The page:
A Pagosa Springs woman was recently scammed out of approximately $2,000, bringing to light the need for individuals to maintain a healthy skepticism.
The unidentified woman received a phone call stating she had won prizes including $2.5 million, a Land Rover and $25,000 in cash, reported Det. Scott Maxwell with the Pagosa Springs Police Department.
The hitch, however, was that the woman was asked to send money to the organizations for various reasons (taxes, customs, etc.) in order to receive the prizes.
Maxwell said the woman reportedly sent a total of about $2,000 on five different occasions before realizing it was a scam and filing a report with the PSPD.
The organization was reportedly based in Jamaica, Maxwell said.
Maxwell said there is little recourse once money is wired in such situations.
While certainly not the first victim of such a scheme, the woman’s story brings to light the fact that schemes come in many different forms and may appear legitimate at first glance.
Maxwell said scammers will commonly send a check to a victim that will look authentic and may even include the name of actual companies and account numbers, but will, in fact, be forged.
The victims are then usually asked to return, in cash, a portion of the payment for some reason, such as accidental overpayment, or to send a portion of the money somewhere else.
The victim then cashes the check through their bank account and mails or wires the money, at which point the forged check bounces and the victim loses money because the bank holds them responsible.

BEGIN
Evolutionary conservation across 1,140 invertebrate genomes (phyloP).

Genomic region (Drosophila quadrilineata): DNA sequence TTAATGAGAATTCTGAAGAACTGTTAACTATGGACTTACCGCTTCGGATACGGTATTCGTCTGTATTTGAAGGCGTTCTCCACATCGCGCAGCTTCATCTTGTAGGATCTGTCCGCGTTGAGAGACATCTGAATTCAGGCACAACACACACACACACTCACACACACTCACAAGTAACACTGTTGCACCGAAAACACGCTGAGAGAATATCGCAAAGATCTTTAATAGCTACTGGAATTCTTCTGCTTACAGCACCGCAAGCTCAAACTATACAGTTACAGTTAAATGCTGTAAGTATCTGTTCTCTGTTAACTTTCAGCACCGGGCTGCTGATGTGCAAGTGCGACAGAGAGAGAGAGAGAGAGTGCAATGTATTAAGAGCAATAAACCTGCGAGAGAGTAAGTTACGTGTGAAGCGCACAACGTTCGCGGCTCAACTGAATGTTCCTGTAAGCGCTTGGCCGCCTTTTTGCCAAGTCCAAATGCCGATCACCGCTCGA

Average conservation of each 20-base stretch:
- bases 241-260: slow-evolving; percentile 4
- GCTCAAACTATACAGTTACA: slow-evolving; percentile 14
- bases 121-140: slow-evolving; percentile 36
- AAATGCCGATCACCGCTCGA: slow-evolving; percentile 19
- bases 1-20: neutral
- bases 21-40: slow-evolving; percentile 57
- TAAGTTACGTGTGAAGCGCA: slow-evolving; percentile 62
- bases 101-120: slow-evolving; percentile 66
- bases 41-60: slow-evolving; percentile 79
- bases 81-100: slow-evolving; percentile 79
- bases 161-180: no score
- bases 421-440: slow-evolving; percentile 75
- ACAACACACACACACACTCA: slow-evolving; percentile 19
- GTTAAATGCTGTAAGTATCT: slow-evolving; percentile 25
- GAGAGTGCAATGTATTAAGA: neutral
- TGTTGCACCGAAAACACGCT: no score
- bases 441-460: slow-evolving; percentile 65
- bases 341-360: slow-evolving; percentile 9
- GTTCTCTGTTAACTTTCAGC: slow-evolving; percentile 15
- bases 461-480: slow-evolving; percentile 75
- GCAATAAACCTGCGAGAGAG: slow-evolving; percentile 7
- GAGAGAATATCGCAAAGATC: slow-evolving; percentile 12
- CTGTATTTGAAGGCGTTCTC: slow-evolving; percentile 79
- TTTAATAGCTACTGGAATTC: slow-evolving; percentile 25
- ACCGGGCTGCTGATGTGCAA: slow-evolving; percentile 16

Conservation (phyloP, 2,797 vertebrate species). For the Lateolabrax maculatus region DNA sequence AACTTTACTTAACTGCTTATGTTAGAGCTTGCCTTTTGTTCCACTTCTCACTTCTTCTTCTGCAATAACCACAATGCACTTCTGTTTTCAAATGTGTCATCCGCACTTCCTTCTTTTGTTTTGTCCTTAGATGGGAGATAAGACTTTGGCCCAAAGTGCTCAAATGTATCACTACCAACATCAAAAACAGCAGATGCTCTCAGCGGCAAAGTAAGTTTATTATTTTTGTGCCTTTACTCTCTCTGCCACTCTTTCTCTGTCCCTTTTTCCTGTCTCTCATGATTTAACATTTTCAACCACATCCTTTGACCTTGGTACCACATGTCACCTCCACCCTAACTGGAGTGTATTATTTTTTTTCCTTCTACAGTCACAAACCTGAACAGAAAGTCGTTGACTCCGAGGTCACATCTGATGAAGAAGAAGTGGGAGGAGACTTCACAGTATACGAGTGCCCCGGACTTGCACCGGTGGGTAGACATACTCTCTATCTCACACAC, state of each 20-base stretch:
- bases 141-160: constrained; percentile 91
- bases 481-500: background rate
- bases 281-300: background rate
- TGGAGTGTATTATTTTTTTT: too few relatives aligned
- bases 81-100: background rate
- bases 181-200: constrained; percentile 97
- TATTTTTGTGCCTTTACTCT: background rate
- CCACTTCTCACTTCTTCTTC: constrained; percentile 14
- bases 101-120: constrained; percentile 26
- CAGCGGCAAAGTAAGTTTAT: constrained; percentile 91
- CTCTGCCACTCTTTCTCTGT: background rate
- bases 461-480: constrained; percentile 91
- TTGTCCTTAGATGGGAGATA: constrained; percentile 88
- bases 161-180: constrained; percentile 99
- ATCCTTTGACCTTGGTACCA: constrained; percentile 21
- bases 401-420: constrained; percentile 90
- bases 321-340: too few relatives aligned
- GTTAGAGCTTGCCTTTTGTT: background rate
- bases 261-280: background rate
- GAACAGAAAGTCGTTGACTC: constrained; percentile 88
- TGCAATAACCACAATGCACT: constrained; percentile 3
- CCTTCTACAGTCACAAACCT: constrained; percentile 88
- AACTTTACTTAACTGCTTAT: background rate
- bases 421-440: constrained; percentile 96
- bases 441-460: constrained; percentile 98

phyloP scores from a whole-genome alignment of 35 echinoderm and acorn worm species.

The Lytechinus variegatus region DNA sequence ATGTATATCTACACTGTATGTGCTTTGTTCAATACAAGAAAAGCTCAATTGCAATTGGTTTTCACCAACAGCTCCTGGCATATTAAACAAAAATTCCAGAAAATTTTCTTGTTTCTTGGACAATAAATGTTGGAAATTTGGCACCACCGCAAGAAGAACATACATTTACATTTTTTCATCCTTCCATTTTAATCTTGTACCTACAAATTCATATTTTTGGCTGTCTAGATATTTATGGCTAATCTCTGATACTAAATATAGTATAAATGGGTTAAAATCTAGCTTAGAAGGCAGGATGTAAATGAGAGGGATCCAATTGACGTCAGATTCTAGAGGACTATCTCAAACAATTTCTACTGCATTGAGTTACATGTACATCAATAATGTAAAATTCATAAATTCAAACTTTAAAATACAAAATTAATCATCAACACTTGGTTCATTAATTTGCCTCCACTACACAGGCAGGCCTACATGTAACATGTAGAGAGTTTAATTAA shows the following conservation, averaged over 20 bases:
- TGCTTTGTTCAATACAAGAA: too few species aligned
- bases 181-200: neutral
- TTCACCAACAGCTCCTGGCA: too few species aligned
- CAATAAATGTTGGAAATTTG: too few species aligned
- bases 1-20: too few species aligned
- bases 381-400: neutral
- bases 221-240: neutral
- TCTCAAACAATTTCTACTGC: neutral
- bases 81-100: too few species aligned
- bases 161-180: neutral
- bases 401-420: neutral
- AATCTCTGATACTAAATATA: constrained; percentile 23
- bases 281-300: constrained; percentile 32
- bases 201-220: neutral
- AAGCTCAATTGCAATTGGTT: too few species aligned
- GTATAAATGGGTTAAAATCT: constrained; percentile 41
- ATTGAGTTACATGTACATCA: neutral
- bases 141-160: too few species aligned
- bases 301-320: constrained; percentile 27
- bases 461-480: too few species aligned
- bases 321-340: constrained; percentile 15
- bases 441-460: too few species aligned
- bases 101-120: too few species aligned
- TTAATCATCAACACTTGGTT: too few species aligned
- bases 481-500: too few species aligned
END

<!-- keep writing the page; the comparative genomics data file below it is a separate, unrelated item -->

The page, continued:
“No legitimate organization is gong to require you to pay any cash up front to receive a prize,” Maxwell cautioned, adding no prize winner should pay taxes or customs fees prior to receiving a prize.
Maxwell said scammers contact victims by e-mail, phone, mail or even services such as UPS.
Maxwell also offered caution about other prevalent scams.
“E-bay, Paypal, [and] Craigslist are ripe with scams,” Maxwell said.
Maxwell said both buyers and sellers can be scammed through the online services with forged checks for payment, or overseas shippers or individuals sending too much money and asking the seller to forward the money to a private shipper while using fraudulent payment forms.
Maxwell said other scams seek payment for emergency medical treatment for loved ones, often using detailed information about loved ones that can be found on social media sites — causing Maxwell to further caution people to be careful what photos and information are put on social media sites.
The Attorney General’s quarterly Consumer Fraud Awareness Newsletter offered a warning that some Colorado residents are paying more than five times the official cost to obtain certificates through state and local vital records offices.
According to an Aug. 5 press release, Colorado residents have reported paying up to $120 for online services that assist them in completing the application online to receive copies of birth certificates.
By filling out an application at a state or local vital records office (such as San Juan Basin Health Department), individuals pay $17.75.
Online requests can be made through the state health department website or, for those wishing to have help, the state’s official birth certificate service, VitalCheck, for an addition $9.
Maxwell offered simple advice for avoiding scams and schemes: Search on the Internet to see if a given offer is a scam and, if questions remain, call area law enforcement before cashing checks or sending money.